(ii) Evaluate the accuracy of the agency's estimate of the burden of the proposed collection of information, including the validity of the methodology and assumptions used;

(iii) Enhance the quality, utility, and clarity of the information to be collected; and

(iv) Minimize the burden of the collection of information on those who are to respond, including through the use of appropriate automated electronic, mechanical, or other technological collection techniques or other forms of information technology, e.g., permitting electronic submission of responses.

Burden Statement: The (completely voluntary) survey will have two phases. Phase I will be a 10-minute phone survey, with a component tailored to each of two target groups. Identified through random-digit dialing (RDD), permanent residents and those who visit for a month or more each year (N = 1225) will be asked to rate quality-of-life characteristics, make straight-forward judgments about future development and storm threats, and respond to standard socio-demographic questions. The other target group is a sample (N = 300) of local businesses that will be asked about damages they might experience if a flood occurred, as well as actions they have taken or plan to take to reduce their vulnerability. Data from the business survey will provide context for interpreting the citizen survey. Phase II will be a (20-minute) mail follow-up to the phone survey, sent to residents who express interest in providing judgments comparing combinations of quality-of-life characteristics (N = 600). Its data will provide more depth for the research analysis and for reporting back to Cape May County. The total number of respondents is 2125. The only cost to respondents will be their time, for a total of 454.17 hours. The burden estimates are based on administration of Start Printed Page 182412125 questionnaires. The total respondent cost estimate is $9,610.24.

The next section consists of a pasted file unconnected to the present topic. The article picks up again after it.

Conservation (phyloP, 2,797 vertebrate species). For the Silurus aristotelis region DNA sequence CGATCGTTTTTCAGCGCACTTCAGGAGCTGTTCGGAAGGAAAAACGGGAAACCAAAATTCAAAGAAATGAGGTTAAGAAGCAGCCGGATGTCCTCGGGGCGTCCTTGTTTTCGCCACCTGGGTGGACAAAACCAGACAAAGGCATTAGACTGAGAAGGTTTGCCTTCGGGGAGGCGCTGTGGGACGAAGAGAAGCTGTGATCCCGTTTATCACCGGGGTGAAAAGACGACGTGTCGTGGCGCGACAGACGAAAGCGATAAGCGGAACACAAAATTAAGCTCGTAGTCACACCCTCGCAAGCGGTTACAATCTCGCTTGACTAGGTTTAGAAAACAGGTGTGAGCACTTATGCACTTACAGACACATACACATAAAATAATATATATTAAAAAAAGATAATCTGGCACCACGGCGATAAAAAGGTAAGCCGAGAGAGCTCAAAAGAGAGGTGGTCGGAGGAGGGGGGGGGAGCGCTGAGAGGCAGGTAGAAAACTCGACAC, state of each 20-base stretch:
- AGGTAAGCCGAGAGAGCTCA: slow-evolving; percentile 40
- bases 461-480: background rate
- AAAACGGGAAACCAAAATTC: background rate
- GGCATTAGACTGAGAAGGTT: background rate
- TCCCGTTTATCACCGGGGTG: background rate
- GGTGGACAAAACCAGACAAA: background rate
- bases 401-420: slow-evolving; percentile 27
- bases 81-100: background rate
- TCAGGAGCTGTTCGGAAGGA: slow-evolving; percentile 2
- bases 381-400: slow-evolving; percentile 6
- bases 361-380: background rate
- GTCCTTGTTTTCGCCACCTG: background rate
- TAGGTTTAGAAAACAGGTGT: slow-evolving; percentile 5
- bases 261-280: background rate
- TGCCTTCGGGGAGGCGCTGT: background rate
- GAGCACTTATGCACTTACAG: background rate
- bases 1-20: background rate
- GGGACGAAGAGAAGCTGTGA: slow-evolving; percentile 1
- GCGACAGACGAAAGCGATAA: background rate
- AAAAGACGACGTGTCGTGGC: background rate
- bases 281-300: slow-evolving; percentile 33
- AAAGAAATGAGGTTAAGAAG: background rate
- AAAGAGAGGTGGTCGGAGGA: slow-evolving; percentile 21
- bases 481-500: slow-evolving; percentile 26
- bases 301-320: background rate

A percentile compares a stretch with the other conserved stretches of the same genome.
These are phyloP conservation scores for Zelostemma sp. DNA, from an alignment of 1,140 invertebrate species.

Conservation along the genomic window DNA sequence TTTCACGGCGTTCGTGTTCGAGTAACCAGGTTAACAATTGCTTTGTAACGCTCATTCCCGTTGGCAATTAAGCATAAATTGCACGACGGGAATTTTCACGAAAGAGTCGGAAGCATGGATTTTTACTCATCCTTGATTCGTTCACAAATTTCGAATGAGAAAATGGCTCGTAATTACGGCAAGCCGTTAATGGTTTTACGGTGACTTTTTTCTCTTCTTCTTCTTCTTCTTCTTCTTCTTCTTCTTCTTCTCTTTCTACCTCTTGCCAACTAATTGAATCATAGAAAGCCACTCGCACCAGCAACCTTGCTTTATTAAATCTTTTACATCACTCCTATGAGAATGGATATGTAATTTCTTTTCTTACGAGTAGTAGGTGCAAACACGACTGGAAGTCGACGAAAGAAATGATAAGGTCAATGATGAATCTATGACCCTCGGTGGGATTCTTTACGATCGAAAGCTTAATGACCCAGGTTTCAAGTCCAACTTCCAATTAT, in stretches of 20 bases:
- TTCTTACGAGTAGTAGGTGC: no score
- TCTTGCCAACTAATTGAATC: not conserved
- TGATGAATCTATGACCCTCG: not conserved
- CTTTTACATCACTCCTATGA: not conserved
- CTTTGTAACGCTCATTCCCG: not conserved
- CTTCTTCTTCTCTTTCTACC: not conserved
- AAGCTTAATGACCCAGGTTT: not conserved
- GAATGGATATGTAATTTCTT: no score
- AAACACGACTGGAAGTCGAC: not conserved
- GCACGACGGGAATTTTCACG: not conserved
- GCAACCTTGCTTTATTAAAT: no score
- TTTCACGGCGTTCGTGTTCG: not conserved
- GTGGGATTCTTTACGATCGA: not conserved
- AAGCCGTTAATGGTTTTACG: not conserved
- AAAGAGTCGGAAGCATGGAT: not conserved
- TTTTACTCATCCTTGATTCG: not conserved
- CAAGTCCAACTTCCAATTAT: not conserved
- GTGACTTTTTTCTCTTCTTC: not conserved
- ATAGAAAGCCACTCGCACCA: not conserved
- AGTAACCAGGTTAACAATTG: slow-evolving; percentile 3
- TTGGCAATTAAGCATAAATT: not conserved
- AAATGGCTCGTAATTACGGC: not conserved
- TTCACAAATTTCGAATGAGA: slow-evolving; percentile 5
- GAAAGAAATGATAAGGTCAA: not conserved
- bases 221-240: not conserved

Burden means the total time, effort, or financial resources expended by persons to generate, maintain, retain, disclose or provide information to or for a Federal Agency. This includes the time needed to review instructions; develop, acquire, install, and utilize technology and systems for the purposes of collecting, validating, and verifying information, processing and maintaining information, and disclosing and providing information; adjust the existing ways to comply with any previously applicable instructions and requirements; train personnel to be able to respond to a collection of information; search data sources; complete and review the collection of information; and transmit or otherwise disclose the information.

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Dated: March 29, 2001.

Arthur F. Payne,

Acting Director, National Center for Environmental Assessment.

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[FR Doc. 01-8493 Filed 4-5-01; 8:45 am]